While much of the comics and film press has been focusing on various men of metal (iron, steel and adamantium respectively) alongside promising sequels and the lovely Thor, one comic film is being a tad overlooked. Starring Chris Evans, Tilda Swinton, John Hurt, Jamie Bell, Alison Pill, Ed Harris and Octavia Spencer, this looks set to be a very different kind of comic book film, and perhaps a surprise blockbuster.
Based on the popular bande dessinée Le Transperceneige, this is the story of a future world where the remnants of humanity live on board a single train, powered by a perpetual motion engine. The Earth is encased in a bitter Ice Age, induced by a failed attempt to halt global warming. The train, one thousand and one carriages long, holds an entire society within; the last society, segregated by class via position. The further away from the engine, the more poverty and tension can be found. Revolution is in the air.
I’ve already pegged this as potentially the debut of the year, and with Liberator #1 now available for pre-order, we get a sneak peek at the new artistic team.
When Black Mask Studios went live back in February, it was Occupy Comics with its star studded roster that understandably stole the headlines. Yet out of the other books lined up, there was one in particular I was already looking forward to. Liberator, with its glowing praise from Scott Snyder, Steve Niles, Chris Burnham, Jimmy Palmiotti and others, had smashed its Kickstarter target earlier that month.
In Dredd’s long and illustrious career we’ve seen many a female Judge stepping up to the plate, from Anderson to McGruder, but the iconic British strip has never been written by a woman. Until now.
2000 AD, a sci-fi anthology that has run continuously since 1977, has enjoyed a reputation for creating fantastic women characters (Halo Jones!) in the various strips that focus on personality first, and gender last. Judge Anderson is perhaps the most well known example, and her portrayal in the 2012 film Dredd by Olivia Thirlby cemented that wonderfully by showing her as Dredd’s equal in every respect – including costume. In fact that very under-appreciated film is one of the strongest comic book movies of all time in terms of gender politics, carried out in a very “no big deal” manner.
An exciting new original graphic novel from Serena Obhrai and Jennie Gyllblad following the epic adventures of a not so ordinary girl.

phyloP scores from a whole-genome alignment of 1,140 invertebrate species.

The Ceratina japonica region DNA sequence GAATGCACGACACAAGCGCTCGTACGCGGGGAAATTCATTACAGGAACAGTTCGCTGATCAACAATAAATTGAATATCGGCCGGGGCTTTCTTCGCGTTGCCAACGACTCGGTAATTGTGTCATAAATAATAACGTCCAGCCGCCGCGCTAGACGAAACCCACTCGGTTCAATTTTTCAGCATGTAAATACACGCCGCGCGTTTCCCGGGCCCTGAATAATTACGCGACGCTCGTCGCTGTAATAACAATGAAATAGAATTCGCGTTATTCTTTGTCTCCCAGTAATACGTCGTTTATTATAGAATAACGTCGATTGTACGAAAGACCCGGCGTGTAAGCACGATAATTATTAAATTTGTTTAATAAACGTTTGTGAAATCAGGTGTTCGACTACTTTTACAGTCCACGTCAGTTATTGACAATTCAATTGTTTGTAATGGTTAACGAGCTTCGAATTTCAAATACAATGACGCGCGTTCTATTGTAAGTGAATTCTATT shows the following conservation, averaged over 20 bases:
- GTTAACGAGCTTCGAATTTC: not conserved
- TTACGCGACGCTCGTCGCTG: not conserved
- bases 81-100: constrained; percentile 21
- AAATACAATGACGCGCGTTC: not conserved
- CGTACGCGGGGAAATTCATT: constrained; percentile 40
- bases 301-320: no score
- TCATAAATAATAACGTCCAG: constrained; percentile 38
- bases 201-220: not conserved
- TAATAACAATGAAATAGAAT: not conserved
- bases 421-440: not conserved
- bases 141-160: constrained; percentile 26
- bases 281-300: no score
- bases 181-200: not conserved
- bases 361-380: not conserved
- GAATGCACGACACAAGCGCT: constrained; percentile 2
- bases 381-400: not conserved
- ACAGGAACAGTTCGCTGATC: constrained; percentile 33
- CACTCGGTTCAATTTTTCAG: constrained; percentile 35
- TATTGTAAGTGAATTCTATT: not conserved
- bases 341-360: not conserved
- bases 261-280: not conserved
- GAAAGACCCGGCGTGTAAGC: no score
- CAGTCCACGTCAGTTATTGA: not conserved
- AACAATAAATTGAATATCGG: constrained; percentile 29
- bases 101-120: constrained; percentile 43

Elysia is a 300 page urban fantasy and sci-fi graphic novel written by the prolific Serena Obhrai, that is currently causing a storm on Kickstarter. With 21 days still to pledge the project has already achieved 74% of the funding required and shows no sign of abating. In other words, get in quick!
Those familiar with my writing here and elsewhere will perhaps know that the topic of “women in comics” is pretty much my thing. Feminism and comics history informs much of what I write, while the specific history of women creators (and women characters) within the medium is my actual field of research. But I’m not the only one that mixes academia and a love of comics, as the creative team behind My So-Called Secret Identity shows.
Will Brooker, Batman scholar and academic author, is on writing duties, alongside professional artists Suze Shore and Sarah Zaidan, who also has a PhD in the comics field. I first heard from Will last year after he read an article I wrote about Barbara Gordon, and he talked about plans he had concerning a new kind of female superhero. Fast forward to 2013, and the first issue of MSCSI has launched to high praise indeed.
Sometimes a book comes out that I’m so ridiculously excited about I get paranoid that I’m going to be disappointed in some way. And then it arrives and turns out to be even better than I hoped for. It becomes the book I take everywhere with me to thrust in people’s faces and say, “READ”. That book is this book.
The Adventures of Superhero Girl is a strip you may have heard of already. It’s a webcomic by the fantastically proficient cartoonist Faith Erin Hicks, who has a whole host of graphic novels to her name (Friends with Boys, Brain Camp, Zombies Calling and the upcoming Nothing Can Possibly Go Wrong). I say webcomic, but although it is all available to read online for free, it was actually created for a local newspaper. And it is fabulous.